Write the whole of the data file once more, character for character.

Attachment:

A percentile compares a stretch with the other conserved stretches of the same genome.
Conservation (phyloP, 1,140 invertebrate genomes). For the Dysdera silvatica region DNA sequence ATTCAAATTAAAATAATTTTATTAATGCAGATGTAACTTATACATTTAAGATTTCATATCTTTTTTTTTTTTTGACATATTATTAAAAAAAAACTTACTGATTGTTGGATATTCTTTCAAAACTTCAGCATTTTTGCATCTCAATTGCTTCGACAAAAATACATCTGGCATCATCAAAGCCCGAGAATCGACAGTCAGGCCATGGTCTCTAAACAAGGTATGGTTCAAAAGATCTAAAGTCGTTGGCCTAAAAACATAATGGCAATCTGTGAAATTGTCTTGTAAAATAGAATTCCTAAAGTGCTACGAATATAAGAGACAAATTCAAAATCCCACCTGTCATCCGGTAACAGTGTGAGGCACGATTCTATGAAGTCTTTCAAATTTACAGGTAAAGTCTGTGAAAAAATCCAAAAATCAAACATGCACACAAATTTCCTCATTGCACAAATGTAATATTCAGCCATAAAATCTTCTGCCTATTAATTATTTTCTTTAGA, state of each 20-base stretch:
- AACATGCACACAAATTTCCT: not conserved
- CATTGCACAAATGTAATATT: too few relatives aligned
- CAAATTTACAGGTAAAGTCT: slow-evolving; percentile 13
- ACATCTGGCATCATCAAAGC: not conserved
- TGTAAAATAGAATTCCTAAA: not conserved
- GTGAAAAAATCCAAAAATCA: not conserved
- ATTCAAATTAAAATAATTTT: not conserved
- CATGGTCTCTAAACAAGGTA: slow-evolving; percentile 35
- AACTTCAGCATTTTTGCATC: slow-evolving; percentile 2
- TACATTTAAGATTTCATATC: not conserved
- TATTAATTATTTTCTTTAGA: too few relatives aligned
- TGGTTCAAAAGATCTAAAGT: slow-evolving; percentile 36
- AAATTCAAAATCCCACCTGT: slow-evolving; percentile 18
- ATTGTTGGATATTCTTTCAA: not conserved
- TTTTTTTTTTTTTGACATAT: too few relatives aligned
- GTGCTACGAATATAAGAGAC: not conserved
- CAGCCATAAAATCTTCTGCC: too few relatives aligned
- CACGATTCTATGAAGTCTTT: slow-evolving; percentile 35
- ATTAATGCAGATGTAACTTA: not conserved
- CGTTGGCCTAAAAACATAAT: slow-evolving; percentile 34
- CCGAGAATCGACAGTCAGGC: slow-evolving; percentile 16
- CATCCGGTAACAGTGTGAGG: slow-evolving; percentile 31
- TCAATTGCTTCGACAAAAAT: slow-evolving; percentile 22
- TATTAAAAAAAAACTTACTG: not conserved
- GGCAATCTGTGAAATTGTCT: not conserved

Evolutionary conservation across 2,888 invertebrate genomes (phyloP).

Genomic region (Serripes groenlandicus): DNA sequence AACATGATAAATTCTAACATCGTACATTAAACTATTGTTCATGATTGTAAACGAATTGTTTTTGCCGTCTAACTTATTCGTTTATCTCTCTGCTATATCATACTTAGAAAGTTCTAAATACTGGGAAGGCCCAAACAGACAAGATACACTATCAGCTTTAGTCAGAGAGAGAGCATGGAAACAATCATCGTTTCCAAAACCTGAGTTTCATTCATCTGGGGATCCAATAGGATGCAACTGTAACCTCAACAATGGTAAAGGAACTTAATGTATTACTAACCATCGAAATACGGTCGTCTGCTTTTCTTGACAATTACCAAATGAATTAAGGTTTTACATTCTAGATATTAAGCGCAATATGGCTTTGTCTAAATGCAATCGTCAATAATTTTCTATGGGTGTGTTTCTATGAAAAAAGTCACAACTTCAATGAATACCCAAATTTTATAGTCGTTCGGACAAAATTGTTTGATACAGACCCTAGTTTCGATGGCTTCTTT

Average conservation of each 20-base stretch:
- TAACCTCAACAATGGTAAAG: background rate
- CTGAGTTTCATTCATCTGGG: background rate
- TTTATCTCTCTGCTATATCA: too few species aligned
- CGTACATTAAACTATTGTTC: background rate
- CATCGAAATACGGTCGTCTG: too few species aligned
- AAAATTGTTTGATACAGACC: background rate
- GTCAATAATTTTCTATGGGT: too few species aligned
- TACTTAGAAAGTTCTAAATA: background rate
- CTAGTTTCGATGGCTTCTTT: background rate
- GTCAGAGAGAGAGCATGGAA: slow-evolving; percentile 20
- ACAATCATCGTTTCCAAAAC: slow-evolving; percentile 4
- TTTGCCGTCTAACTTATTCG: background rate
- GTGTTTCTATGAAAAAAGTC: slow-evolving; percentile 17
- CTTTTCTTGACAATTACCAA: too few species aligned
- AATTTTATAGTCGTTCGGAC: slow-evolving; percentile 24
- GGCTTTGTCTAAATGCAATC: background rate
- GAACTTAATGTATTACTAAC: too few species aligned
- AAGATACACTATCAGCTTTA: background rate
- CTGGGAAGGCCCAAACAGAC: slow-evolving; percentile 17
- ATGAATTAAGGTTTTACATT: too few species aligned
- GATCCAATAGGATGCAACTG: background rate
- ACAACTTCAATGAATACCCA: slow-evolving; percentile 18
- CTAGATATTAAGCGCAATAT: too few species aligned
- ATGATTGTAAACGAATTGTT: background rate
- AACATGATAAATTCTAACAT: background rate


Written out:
A percentile compares a stretch with the other conserved stretches of the same genome.
Conservation (phyloP, 1,140 invertebrate genomes). For the Dysdera silvatica region DNA sequence ATTCAAATTAAAATAATTTTATTAATGCAGATGTAACTTATACATTTAAGATTTCATATCTTTTTTTTTTTTTGACATATTATTAAAAAAAAACTTACTGATTGTTGGATATTCTTTCAAAACTTCAGCATTTTTGCATCTCAATTGCTTCGACAAAAATACATCTGGCATCATCAAAGCCCGAGAATCGACAGTCAGGCCATGGTCTCTAAACAAGGTATGGTTCAAAAGATCTAAAGTCGTTGGCCTAAAAACATAATGGCAATCTGTGAAATTGTCTTGTAAAATAGAATTCCTAAAGTGCTACGAATATAAGAGACAAATTCAAAATCCCACCTGTCATCCGGTAACAGTGTGAGGCACGATTCTATGAAGTCTTTCAAATTTACAGGTAAAGTCTGTGAAAAAATCCAAAAATCAAACATGCACACAAATTTCCTCATTGCACAAATGTAATATTCAGCCATAAAATCTTCTGCCTATTAATTATTTTCTTTAGA, state of each 20-base stretch:
- AACATGCACACAAATTTCCT: not conserved
- CATTGCACAAATGTAATATT: too few relatives aligned
- CAAATTTACAGGTAAAGTCT: slow-evolving; percentile 13
- ACATCTGGCATCATCAAAGC: not conserved
- TGTAAAATAGAATTCCTAAA: not conserved
- GTGAAAAAATCCAAAAATCA: not conserved
- ATTCAAATTAAAATAATTTT: not conserved
- CATGGTCTCTAAACAAGGTA: slow-evolving; percentile 35
- AACTTCAGCATTTTTGCATC: slow-evolving; percentile 2
- TACATTTAAGATTTCATATC: not conserved
- TATTAATTATTTTCTTTAGA: too few relatives aligned
- TGGTTCAAAAGATCTAAAGT: slow-evolving; percentile 36
- AAATTCAAAATCCCACCTGT: slow-evolving; percentile 18
- ATTGTTGGATATTCTTTCAA: not conserved
- TTTTTTTTTTTTTGACATAT: too few relatives aligned
- GTGCTACGAATATAAGAGAC: not conserved
- CAGCCATAAAATCTTCTGCC: too few relatives aligned
- CACGATTCTATGAAGTCTTT: slow-evolving; percentile 35
- ATTAATGCAGATGTAACTTA: not conserved
- CGTTGGCCTAAAAACATAAT: slow-evolving; percentile 34
- CCGAGAATCGACAGTCAGGC: slow-evolving; percentile 16
- CATCCGGTAACAGTGTGAGG: slow-evolving; percentile 31
- TCAATTGCTTCGACAAAAAT: slow-evolving; percentile 22
- TATTAAAAAAAAACTTACTG: not conserved
- GGCAATCTGTGAAATTGTCT: not conserved

Evolutionary conservation across 2,888 invertebrate genomes (phyloP).

Genomic region (Serripes groenlandicus): DNA sequence AACATGATAAATTCTAACATCGTACATTAAACTATTGTTCATGATTGTAAACGAATTGTTTTTGCCGTCTAACTTATTCGTTTATCTCTCTGCTATATCATACTTAGAAAGTTCTAAATACTGGGAAGGCCCAAACAGACAAGATACACTATCAGCTTTAGTCAGAGAGAGAGCATGGAAACAATCATCGTTTCCAAAACCTGAGTTTCATTCATCTGGGGATCCAATAGGATGCAACTGTAACCTCAACAATGGTAAAGGAACTTAATGTATTACTAACCATCGAAATACGGTCGTCTGCTTTTCTTGACAATTACCAAATGAATTAAGGTTTTACATTCTAGATATTAAGCGCAATATGGCTTTGTCTAAATGCAATCGTCAATAATTTTCTATGGGTGTGTTTCTATGAAAAAAGTCACAACTTCAATGAATACCCAAATTTTATAGTCGTTCGGACAAAATTGTTTGATACAGACCCTAGTTTCGATGGCTTCTTT

Average conservation of each 20-base stretch:
- TAACCTCAACAATGGTAAAG: background rate
- CTGAGTTTCATTCATCTGGG: background rate
- TTTATCTCTCTGCTATATCA: too few species aligned
- CGTACATTAAACTATTGTTC: background rate
- CATCGAAATACGGTCGTCTG: too few species aligned
- AAAATTGTTTGATACAGACC: background rate
- GTCAATAATTTTCTATGGGT: too few species aligned
- TACTTAGAAAGTTCTAAATA: background rate
- CTAGTTTCGATGGCTTCTTT: background rate
- GTCAGAGAGAGAGCATGGAA: slow-evolving; percentile 20
- ACAATCATCGTTTCCAAAAC: slow-evolving; percentile 4
- TTTGCCGTCTAACTTATTCG: background rate
- GTGTTTCTATGAAAAAAGTC: slow-evolving; percentile 17
- CTTTTCTTGACAATTACCAA: too few species aligned
- AATTTTATAGTCGTTCGGAC: slow-evolving; percentile 24
- GGCTTTGTCTAAATGCAATC: background rate
- GAACTTAATGTATTACTAAC: too few species aligned
- AAGATACACTATCAGCTTTA: background rate
- CTGGGAAGGCCCAAACAGAC: slow-evolving; percentile 17
- ATGAATTAAGGTTTTACATT: too few species aligned
- GATCCAATAGGATGCAACTG: background rate
- ACAACTTCAATGAATACCCA: slow-evolving; percentile 18
- CTAGATATTAAGCGCAATAT: too few species aligned
- ATGATTGTAAACGAATTGTT: background rate
- AACATGATAAATTCTAACAT: background rate